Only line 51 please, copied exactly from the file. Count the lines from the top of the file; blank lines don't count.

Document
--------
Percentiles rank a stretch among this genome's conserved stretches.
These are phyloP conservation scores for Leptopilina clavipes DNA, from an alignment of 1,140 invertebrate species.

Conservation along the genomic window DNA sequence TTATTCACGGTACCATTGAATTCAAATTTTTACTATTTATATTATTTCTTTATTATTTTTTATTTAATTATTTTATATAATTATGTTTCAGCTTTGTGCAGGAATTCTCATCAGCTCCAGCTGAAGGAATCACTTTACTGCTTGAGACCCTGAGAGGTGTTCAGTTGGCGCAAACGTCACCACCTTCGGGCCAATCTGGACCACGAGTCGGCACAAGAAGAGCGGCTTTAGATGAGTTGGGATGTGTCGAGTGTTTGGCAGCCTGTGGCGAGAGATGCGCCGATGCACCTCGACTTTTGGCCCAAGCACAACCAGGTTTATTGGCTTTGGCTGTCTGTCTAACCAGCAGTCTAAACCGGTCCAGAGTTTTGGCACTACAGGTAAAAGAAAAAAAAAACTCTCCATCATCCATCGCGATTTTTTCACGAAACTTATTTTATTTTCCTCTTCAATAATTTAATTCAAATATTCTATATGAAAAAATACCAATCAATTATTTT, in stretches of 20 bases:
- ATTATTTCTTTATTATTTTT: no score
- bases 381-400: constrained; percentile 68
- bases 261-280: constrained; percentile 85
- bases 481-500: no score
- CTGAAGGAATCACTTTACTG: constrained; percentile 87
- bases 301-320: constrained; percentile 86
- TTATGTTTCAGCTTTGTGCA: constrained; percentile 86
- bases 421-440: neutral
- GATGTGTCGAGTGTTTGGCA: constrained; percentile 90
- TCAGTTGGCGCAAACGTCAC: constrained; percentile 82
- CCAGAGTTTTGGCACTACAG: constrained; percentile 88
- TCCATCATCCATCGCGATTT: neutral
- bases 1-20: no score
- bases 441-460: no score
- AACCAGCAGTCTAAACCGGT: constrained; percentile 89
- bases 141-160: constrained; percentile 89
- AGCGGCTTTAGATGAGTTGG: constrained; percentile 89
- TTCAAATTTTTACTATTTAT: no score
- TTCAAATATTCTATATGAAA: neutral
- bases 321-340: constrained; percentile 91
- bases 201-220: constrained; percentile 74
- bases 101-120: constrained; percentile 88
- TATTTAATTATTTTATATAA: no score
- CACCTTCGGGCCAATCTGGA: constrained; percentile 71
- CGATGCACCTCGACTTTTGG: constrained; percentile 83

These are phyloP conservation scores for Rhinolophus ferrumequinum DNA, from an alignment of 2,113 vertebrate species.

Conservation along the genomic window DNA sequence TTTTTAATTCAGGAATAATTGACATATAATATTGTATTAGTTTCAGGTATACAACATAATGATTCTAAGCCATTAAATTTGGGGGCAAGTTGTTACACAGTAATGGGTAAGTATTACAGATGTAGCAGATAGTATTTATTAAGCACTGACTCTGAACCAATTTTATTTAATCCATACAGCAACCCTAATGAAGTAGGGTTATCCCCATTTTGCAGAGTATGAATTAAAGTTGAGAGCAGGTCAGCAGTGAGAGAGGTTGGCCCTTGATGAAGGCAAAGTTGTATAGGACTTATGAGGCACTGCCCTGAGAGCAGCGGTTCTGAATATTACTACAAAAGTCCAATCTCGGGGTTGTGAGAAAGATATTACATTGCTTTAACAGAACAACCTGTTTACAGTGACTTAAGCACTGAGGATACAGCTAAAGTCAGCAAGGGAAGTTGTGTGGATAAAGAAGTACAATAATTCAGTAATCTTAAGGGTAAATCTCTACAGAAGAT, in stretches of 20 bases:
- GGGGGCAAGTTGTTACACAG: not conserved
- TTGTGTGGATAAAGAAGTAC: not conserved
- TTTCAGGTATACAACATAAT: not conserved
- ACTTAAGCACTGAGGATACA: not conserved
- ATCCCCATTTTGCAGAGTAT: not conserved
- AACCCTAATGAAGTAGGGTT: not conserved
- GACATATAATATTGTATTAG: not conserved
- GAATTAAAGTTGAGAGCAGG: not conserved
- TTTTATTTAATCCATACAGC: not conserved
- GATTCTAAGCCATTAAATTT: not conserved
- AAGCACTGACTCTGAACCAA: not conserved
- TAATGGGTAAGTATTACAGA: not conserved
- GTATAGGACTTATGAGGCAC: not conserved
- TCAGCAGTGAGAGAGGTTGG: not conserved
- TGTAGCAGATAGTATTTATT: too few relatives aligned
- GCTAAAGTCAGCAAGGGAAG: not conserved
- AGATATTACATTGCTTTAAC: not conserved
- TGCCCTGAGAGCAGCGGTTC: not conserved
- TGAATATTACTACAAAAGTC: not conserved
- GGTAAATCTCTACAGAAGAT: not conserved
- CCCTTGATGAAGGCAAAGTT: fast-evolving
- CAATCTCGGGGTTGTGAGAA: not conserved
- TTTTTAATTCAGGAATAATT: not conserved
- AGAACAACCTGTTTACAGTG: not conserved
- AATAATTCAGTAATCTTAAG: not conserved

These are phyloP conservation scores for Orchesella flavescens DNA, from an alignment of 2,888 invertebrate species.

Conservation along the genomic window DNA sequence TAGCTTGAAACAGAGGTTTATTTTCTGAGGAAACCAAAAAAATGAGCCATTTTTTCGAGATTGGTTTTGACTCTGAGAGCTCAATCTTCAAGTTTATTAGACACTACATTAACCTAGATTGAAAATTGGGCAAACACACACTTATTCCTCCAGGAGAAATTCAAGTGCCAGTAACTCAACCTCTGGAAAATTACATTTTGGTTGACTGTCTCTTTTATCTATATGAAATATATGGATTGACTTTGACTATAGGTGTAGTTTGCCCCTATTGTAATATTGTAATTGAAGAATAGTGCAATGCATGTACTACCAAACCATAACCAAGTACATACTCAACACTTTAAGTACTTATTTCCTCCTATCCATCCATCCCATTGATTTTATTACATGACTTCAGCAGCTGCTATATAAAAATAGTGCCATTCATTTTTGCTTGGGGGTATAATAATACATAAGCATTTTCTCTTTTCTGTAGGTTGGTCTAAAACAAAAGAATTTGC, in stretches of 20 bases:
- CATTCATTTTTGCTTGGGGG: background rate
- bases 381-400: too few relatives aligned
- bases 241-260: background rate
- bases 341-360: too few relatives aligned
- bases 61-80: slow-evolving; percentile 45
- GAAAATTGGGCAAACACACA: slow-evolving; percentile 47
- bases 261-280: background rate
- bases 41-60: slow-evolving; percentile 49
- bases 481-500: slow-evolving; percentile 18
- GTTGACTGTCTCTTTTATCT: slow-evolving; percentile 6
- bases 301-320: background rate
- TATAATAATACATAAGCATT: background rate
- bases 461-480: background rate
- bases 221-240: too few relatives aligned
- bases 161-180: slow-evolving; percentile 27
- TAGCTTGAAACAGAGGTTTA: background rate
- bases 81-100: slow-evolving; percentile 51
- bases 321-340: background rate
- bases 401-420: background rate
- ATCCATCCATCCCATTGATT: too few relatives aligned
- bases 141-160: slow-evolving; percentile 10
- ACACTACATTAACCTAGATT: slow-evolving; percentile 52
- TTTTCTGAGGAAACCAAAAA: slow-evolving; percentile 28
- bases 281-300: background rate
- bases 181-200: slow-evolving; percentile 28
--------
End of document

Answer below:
- CCCTTGATGAAGGCAAAGTT: fast-evolving